The thermodynamic behavior of black holes is a precious clue in unravelling the microscopic structure of quantum gravity.
High precision computations of quantum black hole entropy provide a new window into the fundamental microscopic theory
of gravity and its deviations from classical general relativity. Traditional methods of quantum field theory have proved to be
not well-suited to perform these computations. Two breakthroughs in my recent work establish new ground for progress.
On one front, a new method to sum up all perturbative quantum contributions to the entropy of a large class of black holes
has been developed. This gives rise to the first exactly solvable model of a quantum black hole. On a second front, a longstanding theoretical obstacle called the wall-crossing problem has been cleared in my recent work on the microscopic
description of black holes in string theory. The newly-developed field of mock modular forms is shown to be the correct
framework to address questions of exact black hole entropy. This makes a large class of microscopic models amenable to
analytic control, many of which were previously beyond reach.
These developments open up a new line of research that I propose to pursue along two intersecting avenues. First, I aim to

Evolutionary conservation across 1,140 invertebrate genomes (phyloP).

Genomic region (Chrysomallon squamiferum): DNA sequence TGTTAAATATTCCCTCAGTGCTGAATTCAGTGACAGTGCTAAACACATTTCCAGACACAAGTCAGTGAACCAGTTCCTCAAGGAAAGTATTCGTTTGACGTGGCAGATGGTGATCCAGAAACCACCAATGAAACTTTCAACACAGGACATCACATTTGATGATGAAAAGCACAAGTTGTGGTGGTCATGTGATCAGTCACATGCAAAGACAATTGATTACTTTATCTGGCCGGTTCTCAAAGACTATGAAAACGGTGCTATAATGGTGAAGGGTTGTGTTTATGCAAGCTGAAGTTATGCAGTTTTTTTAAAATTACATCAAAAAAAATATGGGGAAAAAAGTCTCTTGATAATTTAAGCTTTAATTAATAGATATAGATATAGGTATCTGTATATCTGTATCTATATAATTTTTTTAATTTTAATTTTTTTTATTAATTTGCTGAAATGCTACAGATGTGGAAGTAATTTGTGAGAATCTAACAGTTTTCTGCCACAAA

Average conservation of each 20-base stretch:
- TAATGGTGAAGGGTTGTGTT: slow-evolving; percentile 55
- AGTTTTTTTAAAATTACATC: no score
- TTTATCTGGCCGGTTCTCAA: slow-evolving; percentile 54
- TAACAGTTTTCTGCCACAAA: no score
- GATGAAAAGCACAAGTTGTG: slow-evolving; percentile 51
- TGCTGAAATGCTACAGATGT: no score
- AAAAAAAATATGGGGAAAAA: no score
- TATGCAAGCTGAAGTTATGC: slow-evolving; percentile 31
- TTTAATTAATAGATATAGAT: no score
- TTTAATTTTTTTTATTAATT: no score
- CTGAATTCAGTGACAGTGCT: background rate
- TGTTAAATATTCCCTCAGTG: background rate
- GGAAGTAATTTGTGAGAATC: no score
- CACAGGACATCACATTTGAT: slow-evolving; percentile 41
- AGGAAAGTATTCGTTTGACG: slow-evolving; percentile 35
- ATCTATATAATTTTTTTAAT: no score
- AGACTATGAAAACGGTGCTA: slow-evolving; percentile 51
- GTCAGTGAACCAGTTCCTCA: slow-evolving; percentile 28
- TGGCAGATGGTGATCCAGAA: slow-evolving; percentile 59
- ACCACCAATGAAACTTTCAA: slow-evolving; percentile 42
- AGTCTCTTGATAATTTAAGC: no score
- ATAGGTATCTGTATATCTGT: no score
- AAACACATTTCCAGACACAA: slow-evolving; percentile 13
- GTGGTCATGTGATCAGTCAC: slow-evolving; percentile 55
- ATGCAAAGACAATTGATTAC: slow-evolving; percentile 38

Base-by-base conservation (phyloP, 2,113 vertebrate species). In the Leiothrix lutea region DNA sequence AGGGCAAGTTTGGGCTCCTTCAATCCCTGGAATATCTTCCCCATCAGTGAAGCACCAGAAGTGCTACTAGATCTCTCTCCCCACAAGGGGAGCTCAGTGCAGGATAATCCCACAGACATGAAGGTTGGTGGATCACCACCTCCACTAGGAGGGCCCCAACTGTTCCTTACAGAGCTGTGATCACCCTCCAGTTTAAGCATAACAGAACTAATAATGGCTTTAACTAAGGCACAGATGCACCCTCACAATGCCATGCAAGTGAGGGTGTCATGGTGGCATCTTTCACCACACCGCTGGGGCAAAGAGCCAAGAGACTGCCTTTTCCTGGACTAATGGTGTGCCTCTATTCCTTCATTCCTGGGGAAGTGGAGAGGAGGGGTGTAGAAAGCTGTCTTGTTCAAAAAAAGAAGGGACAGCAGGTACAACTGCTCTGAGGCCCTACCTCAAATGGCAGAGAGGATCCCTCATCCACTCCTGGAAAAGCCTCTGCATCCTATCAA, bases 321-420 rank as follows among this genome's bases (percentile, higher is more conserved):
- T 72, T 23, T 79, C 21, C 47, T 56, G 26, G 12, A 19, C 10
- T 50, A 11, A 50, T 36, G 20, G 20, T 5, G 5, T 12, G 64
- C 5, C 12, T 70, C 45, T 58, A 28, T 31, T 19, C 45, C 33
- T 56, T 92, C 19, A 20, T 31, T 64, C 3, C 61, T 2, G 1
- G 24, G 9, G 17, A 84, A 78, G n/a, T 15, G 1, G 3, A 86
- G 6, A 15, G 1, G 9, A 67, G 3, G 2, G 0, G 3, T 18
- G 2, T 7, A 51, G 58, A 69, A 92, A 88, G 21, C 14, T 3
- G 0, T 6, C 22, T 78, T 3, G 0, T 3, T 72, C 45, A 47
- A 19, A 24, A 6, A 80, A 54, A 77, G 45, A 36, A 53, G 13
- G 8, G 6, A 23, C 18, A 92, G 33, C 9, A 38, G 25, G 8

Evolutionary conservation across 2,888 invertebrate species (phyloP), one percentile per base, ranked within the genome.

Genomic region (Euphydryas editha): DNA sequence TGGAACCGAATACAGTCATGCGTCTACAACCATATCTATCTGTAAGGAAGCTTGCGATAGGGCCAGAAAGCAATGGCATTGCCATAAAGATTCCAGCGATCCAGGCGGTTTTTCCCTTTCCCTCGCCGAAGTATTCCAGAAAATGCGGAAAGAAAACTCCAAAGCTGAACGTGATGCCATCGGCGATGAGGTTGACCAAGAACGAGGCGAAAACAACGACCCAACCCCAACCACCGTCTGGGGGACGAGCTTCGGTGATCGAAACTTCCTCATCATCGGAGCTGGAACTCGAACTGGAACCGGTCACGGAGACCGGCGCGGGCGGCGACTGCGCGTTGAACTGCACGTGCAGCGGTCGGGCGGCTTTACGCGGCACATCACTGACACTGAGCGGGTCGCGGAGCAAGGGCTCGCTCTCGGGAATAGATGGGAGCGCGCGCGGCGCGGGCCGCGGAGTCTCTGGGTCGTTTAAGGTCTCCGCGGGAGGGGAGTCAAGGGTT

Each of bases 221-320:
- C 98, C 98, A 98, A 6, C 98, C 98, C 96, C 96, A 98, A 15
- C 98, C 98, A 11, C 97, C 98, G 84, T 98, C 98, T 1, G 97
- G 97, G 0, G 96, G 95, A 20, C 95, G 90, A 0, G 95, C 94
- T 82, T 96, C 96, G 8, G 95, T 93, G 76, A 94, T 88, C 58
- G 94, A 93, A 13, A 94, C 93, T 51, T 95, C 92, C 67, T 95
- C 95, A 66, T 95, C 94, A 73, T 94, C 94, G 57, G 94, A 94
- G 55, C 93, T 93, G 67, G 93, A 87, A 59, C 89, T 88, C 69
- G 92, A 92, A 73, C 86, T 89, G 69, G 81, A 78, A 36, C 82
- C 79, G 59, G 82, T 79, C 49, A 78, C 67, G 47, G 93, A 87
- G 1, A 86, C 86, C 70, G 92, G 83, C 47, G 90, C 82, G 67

extend the computations of exact quantum black hole entropy towards models of realistic black holes. Second, I aim to
advance the theoretical understanding of quantum black holes by investigating the deeper origins of mock modular
symmetry. As a concrete application, I aim to establish that newfound group-theoretical structures called “moonshine”
symmetries are physically realized in quantum black holes, thus opening up connections between two exciting fields of
research previously thought to be distinct. Together, the broad goal is to explain black hole microstructure through
systematic computations of exact quantum entropy, and to investigate its consequences on the fundamental microscopic
theory of gravity.
Call for proposal
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